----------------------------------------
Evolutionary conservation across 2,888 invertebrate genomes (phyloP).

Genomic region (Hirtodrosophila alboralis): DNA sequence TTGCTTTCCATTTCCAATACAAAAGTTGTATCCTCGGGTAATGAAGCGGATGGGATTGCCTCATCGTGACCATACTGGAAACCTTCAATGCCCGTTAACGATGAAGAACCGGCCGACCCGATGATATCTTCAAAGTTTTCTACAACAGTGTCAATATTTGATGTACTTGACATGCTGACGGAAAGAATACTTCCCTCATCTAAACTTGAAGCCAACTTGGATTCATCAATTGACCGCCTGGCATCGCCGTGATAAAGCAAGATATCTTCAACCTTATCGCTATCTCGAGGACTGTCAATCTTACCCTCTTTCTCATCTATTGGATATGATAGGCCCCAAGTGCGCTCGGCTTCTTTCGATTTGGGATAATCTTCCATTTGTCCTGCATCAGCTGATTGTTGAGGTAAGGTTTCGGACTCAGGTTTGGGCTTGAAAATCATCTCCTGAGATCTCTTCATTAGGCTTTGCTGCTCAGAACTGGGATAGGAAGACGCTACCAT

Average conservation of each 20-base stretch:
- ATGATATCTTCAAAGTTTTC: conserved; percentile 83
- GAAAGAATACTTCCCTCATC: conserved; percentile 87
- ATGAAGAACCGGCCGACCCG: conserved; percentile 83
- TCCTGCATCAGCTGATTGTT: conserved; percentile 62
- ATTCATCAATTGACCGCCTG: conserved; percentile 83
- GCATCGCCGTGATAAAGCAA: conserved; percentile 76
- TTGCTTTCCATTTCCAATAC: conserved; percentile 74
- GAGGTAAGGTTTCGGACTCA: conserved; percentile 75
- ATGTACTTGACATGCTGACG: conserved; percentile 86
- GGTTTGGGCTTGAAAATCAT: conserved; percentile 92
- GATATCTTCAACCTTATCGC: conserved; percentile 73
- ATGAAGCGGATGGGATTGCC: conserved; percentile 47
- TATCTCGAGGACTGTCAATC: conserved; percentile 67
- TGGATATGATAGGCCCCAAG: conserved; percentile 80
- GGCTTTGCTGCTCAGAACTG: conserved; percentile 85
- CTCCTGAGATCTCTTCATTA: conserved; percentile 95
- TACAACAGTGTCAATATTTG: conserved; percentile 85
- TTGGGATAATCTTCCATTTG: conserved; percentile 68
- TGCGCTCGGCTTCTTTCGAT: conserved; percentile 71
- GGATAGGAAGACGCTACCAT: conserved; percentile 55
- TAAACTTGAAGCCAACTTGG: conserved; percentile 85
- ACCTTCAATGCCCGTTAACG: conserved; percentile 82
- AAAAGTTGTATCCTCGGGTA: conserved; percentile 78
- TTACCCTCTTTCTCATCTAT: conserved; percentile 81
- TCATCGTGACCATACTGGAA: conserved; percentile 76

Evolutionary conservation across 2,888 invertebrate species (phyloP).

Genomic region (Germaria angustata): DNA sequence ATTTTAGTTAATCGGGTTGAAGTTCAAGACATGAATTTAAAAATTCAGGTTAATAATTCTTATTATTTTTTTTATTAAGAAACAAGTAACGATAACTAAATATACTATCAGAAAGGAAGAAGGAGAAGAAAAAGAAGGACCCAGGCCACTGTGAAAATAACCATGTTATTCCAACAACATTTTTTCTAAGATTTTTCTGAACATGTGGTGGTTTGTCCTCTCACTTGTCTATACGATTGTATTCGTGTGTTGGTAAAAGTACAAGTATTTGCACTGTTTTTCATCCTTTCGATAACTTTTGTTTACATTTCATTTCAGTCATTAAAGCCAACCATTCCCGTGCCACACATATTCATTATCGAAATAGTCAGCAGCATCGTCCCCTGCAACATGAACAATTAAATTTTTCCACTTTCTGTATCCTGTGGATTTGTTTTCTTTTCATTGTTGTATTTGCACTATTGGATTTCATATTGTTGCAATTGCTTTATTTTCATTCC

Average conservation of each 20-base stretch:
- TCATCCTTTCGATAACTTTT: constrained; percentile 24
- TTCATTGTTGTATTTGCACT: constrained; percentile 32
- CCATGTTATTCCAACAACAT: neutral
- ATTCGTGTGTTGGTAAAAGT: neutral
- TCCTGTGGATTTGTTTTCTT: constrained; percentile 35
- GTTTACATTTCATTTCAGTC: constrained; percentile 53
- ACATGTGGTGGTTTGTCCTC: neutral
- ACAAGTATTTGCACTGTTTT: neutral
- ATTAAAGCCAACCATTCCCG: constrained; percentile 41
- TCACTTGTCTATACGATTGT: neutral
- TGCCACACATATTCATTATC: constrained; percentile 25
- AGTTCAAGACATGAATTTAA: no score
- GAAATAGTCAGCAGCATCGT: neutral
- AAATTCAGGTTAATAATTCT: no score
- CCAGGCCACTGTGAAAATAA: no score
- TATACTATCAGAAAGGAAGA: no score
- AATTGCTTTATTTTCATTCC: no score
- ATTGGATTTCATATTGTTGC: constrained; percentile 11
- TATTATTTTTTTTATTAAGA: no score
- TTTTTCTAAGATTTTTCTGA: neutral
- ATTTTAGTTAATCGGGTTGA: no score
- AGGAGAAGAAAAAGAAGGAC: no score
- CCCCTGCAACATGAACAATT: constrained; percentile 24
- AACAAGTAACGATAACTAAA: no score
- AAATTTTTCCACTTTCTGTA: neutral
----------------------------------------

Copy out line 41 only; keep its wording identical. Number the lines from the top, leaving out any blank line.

- TCACTTGTCTATACGATTGT: neutral